Hubble Captures Best Ever Image of Triangulum Galaxy | Astronomy

This gigantic image of the Triangulum Galaxy — also known as Messier 33 — is a composite of about 54 different pointings with Hubble’s Advanced Camera for Surveys. (Credit NASA ESA and M. Durbin J. Dalcanton and B. F. Williams (University of Wa

This gigantic image of the Triangulum Galaxy — also known as Messier 33 — is a composite of about 54 different pointings with Hubble’s Advanced Camera for Surveys. (Credit NASA ESA and M. Durbin J. Dalcanton and B. F. Williams (University of Wa

The NASA/ESA Hubble Space Telescope image of the Triangulum Galaxy, a spiral galaxy located at a distance of only three million light-years, inspires the question: "What fantastic life forms reside there?"

The Triangulum Galaxy, also known as Messier 33, belongs to the Local Group - a gravitationally bound collection of more than 50 galaxies that includes the Milky Way and the nearby Andromeda Galaxy.

Under dark-sky conditions, it appears as a faint, blurry object in the constellation of Triangulum (the Triangle) and is a target for amateur astronomers.

Despite its size relative to other galaxies, it's still the third-largest galaxy in the group at just 60,000 light-years across. The high-resolution image is a composite of 54 separate images, which were captured by Hubble's Advanced Camera for Surveys. The mosaic showcases the central region of the galaxy and its inner spiral arms.

In the past, star-formation histories in the Local Group have been measured one galaxy at a time, often using different analysis techniques. According to Science Daily, it has one order of magnitude fewer stars than the Milky Way.

Another difference between the Triangulum Galaxy and the two more popular spiral galaxies is that the former does not have a bright bulge in its center.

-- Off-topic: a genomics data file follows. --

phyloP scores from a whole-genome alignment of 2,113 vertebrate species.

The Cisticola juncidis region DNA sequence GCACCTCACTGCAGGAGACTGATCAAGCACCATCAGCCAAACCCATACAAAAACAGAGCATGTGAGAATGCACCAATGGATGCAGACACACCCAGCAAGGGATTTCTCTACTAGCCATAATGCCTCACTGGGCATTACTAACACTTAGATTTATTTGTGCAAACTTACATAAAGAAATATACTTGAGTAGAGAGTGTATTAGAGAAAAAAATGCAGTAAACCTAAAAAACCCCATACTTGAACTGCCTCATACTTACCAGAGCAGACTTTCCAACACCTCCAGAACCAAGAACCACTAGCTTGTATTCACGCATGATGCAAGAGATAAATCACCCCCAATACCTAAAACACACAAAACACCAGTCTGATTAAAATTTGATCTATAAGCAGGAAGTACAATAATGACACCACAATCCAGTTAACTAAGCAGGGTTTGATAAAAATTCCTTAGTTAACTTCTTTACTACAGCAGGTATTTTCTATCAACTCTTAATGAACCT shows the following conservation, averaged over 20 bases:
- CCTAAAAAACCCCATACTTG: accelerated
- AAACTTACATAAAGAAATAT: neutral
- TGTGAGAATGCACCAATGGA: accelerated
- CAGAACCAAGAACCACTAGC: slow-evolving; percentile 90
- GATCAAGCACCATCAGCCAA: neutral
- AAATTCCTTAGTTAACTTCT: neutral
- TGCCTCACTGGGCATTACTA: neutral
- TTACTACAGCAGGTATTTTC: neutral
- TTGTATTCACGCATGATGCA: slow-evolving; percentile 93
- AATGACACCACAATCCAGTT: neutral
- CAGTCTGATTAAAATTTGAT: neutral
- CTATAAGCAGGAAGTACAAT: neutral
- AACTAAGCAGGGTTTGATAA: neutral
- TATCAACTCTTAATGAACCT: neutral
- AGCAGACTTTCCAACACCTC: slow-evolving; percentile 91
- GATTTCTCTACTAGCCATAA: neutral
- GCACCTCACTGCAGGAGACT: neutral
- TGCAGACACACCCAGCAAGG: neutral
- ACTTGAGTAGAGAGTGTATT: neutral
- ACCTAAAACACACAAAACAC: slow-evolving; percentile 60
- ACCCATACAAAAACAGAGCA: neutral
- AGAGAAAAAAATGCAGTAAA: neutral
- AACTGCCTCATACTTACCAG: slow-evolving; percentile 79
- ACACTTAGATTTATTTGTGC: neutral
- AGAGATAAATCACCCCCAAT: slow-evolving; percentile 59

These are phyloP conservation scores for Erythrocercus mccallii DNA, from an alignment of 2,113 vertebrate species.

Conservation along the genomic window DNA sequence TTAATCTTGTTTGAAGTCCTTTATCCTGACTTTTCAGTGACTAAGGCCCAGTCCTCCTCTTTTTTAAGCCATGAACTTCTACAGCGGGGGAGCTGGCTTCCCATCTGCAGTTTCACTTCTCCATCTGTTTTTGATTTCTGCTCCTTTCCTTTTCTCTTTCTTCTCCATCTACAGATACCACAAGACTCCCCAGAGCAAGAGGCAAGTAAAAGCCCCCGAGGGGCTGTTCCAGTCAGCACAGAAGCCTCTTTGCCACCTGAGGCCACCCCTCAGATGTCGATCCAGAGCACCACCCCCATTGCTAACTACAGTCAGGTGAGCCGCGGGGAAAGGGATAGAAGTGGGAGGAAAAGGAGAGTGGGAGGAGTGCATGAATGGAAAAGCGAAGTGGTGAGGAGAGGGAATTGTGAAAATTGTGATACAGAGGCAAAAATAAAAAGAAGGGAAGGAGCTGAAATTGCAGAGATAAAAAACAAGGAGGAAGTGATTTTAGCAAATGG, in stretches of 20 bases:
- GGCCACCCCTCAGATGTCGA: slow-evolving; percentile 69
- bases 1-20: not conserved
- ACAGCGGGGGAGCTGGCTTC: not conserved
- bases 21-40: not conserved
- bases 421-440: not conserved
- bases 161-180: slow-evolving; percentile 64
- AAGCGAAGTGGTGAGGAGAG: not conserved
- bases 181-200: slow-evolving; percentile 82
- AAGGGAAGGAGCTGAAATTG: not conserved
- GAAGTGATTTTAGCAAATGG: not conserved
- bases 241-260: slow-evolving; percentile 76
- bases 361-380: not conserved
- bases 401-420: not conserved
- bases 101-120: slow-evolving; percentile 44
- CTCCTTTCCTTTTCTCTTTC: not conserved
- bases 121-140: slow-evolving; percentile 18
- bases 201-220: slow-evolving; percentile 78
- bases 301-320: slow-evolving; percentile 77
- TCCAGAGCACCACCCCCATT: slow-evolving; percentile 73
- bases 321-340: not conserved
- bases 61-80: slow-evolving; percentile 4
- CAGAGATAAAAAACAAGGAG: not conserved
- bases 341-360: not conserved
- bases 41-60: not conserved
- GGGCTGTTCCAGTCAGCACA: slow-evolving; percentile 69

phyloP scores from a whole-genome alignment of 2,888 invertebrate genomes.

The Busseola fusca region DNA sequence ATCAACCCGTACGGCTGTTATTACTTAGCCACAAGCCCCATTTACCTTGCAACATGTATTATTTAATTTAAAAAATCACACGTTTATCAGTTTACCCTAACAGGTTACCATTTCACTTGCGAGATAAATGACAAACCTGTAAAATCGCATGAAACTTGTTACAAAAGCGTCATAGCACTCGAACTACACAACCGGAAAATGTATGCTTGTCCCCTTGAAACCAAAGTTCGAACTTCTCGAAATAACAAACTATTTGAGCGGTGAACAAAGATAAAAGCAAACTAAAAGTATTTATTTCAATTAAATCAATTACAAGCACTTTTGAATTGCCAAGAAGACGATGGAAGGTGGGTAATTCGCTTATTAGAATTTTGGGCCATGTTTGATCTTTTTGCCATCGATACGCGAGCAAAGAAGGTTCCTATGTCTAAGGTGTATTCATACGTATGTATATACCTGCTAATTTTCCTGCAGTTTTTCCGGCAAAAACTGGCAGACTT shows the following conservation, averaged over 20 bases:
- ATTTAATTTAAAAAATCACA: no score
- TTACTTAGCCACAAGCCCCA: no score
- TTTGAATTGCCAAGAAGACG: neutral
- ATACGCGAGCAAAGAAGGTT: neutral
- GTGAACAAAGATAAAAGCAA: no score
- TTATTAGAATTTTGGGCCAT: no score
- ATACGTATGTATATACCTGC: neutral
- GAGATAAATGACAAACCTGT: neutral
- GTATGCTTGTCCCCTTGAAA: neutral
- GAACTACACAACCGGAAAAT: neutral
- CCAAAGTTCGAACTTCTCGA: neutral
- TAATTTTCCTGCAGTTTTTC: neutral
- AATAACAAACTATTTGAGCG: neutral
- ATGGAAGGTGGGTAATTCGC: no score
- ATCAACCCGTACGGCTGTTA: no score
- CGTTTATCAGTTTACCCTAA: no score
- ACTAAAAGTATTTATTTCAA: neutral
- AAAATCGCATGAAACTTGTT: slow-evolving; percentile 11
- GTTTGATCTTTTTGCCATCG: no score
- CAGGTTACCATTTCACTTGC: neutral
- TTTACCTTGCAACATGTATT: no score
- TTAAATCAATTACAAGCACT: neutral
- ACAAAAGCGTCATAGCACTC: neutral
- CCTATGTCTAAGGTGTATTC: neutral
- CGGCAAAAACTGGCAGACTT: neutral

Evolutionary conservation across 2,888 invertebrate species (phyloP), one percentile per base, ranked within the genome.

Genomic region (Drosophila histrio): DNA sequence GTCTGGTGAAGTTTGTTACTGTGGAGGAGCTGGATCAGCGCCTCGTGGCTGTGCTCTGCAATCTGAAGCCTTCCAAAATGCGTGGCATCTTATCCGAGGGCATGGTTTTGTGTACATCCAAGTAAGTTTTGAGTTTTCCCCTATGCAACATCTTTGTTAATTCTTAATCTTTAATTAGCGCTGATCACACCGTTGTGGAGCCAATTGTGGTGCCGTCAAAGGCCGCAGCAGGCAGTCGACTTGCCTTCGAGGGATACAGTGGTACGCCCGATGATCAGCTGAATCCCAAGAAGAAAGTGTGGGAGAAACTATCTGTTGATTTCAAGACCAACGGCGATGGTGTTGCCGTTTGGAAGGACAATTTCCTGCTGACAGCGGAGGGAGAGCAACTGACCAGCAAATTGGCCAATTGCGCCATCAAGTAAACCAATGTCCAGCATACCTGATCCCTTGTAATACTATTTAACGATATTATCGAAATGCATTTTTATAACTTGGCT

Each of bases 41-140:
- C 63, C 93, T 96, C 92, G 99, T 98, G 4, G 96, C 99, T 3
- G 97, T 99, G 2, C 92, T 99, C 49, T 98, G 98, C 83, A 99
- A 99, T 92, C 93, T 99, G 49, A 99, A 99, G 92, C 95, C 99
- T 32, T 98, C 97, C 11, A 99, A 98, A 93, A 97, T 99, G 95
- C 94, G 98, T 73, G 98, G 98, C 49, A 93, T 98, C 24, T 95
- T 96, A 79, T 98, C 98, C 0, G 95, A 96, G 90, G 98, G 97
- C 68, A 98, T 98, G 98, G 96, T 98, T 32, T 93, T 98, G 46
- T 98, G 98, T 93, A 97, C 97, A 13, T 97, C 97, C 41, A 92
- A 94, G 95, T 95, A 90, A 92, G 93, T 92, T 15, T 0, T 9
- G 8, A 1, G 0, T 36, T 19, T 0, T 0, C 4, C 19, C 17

He is looking forward to taking the first observations of the local universe with the James Webb Space Telescope, the successor to Hubble that is scheduled for launch in 2021.

Most notably, Triangulum's star formation is 10 times more intense than in the comparable Hubble panorama of the neighboring Andromeda.

The abundance of gas clouds in the Triangulum Galaxy is precisely what drew astronomers to conduct this detailed survey.

The ESA said that the galaxy contains a huge amount of gas and dust, giving rise to rapid star formation.

Which is freakish, because newborn stars devour dust and gas, leaving less fuel for new celestial bodies to emerge. One of these is the second brightest region of ionized hydrogen found across the entire Local Group-making it ideal for the study of stellar evolution.

Usually when astronomers talk about our neighbouring galaxy, they're talking about Andromeda, which is a cozy 2.5 million light-years away.

Recommended News

We are pleased to provide this opportunity to share information, experiences and observations about what's in the news.
Some of the comments may be reprinted elsewhere in the site or in the newspaper.
Thank you for taking the time to offer your thoughts.